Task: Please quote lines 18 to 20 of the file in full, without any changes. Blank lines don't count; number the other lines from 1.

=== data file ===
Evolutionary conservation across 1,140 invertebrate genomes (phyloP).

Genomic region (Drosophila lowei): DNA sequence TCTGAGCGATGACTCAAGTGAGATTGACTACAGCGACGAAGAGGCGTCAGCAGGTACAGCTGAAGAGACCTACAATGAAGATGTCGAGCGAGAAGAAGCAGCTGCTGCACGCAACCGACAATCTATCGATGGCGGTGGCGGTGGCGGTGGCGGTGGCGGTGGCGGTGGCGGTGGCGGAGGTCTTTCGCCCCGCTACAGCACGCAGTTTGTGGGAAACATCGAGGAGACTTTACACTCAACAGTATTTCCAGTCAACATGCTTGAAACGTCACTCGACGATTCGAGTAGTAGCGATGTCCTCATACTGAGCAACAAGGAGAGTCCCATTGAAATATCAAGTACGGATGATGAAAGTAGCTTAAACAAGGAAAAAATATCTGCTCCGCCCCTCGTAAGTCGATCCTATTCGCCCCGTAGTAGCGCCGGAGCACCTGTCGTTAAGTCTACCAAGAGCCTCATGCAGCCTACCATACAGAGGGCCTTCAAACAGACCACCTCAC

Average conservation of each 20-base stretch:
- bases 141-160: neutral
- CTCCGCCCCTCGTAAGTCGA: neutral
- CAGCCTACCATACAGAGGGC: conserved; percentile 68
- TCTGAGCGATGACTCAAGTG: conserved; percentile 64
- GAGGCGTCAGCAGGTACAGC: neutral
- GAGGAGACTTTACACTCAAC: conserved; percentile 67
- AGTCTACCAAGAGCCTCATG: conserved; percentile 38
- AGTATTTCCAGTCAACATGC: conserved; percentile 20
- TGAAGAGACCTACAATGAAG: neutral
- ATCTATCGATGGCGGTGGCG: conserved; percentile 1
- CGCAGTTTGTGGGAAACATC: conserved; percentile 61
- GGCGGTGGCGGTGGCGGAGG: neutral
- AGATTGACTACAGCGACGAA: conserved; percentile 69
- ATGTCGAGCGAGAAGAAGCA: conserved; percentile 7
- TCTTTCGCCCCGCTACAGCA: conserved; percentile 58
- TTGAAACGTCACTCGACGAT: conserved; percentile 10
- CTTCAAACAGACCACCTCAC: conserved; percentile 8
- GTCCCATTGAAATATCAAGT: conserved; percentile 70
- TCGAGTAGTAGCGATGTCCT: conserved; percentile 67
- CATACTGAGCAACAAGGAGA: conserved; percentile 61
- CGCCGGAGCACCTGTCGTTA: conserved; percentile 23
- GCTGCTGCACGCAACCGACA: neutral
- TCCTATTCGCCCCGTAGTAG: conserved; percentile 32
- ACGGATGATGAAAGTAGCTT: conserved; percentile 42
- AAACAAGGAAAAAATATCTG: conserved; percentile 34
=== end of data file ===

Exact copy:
- TCTTTCGCCCCGCTACAGCA: conserved; percentile 58
- TTGAAACGTCACTCGACGAT: conserved; percentile 10
- CTTCAAACAGACCACCTCAC: conserved; percentile 8